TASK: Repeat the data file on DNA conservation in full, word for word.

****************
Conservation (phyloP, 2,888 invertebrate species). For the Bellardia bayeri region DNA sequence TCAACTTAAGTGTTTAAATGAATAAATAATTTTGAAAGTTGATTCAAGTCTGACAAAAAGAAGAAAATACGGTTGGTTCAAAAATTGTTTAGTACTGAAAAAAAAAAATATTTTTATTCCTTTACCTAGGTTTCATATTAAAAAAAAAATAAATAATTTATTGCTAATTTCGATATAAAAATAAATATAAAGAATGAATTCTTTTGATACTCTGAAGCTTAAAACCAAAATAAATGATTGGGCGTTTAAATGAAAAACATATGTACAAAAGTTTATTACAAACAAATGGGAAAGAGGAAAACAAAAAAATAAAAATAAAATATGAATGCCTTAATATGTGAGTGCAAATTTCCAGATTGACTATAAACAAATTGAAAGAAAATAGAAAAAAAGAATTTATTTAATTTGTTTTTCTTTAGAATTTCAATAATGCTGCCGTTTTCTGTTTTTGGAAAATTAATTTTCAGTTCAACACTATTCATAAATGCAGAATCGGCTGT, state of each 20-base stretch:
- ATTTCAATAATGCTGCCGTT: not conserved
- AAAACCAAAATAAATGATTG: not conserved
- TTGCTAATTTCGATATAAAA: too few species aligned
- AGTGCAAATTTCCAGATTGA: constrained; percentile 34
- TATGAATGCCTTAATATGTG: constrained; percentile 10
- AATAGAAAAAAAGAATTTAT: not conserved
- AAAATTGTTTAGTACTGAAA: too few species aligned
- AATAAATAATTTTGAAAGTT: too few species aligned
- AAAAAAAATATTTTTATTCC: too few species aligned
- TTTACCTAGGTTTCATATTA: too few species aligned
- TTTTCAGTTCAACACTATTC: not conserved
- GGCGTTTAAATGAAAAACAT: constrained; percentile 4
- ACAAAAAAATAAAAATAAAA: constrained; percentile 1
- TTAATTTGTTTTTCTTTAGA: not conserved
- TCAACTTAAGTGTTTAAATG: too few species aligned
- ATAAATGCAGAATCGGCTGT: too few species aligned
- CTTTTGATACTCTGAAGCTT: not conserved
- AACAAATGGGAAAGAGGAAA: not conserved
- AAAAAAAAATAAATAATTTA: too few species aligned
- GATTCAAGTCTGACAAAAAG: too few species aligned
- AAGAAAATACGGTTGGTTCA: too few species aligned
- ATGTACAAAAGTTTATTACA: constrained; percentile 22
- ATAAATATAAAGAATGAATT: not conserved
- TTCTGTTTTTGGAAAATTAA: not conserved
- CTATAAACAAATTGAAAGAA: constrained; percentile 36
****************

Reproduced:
Conservation (phyloP, 2,888 invertebrate species). For the Bellardia bayeri region DNA sequence TCAACTTAAGTGTTTAAATGAATAAATAATTTTGAAAGTTGATTCAAGTCTGACAAAAAGAAGAAAATACGGTTGGTTCAAAAATTGTTTAGTACTGAAAAAAAAAAATATTTTTATTCCTTTACCTAGGTTTCATATTAAAAAAAAAATAAATAATTTATTGCTAATTTCGATATAAAAATAAATATAAAGAATGAATTCTTTTGATACTCTGAAGCTTAAAACCAAAATAAATGATTGGGCGTTTAAATGAAAAACATATGTACAAAAGTTTATTACAAACAAATGGGAAAGAGGAAAACAAAAAAATAAAAATAAAATATGAATGCCTTAATATGTGAGTGCAAATTTCCAGATTGACTATAAACAAATTGAAAGAAAATAGAAAAAAAGAATTTATTTAATTTGTTTTTCTTTAGAATTTCAATAATGCTGCCGTTTTCTGTTTTTGGAAAATTAATTTTCAGTTCAACACTATTCATAAATGCAGAATCGGCTGT, state of each 20-base stretch:
- ATTTCAATAATGCTGCCGTT: not conserved
- AAAACCAAAATAAATGATTG: not conserved
- TTGCTAATTTCGATATAAAA: too few species aligned
- AGTGCAAATTTCCAGATTGA: constrained; percentile 34
- TATGAATGCCTTAATATGTG: constrained; percentile 10
- AATAGAAAAAAAGAATTTAT: not conserved
- AAAATTGTTTAGTACTGAAA: too few species aligned
- AATAAATAATTTTGAAAGTT: too few species aligned
- AAAAAAAATATTTTTATTCC: too few species aligned
- TTTACCTAGGTTTCATATTA: too few species aligned
- TTTTCAGTTCAACACTATTC: not conserved
- GGCGTTTAAATGAAAAACAT: constrained; percentile 4
- ACAAAAAAATAAAAATAAAA: constrained; percentile 1
- TTAATTTGTTTTTCTTTAGA: not conserved
- TCAACTTAAGTGTTTAAATG: too few species aligned
- ATAAATGCAGAATCGGCTGT: too few species aligned
- CTTTTGATACTCTGAAGCTT: not conserved
- AACAAATGGGAAAGAGGAAA: not conserved
- AAAAAAAAATAAATAATTTA: too few species aligned
- GATTCAAGTCTGACAAAAAG: too few species aligned
- AAGAAAATACGGTTGGTTCA: too few species aligned
- ATGTACAAAAGTTTATTACA: constrained; percentile 22
- ATAAATATAAAGAATGAATT: not conserved
- TTCTGTTTTTGGAAAATTAA: not conserved
- CTATAAACAAATTGAAAGAA: constrained; percentile 36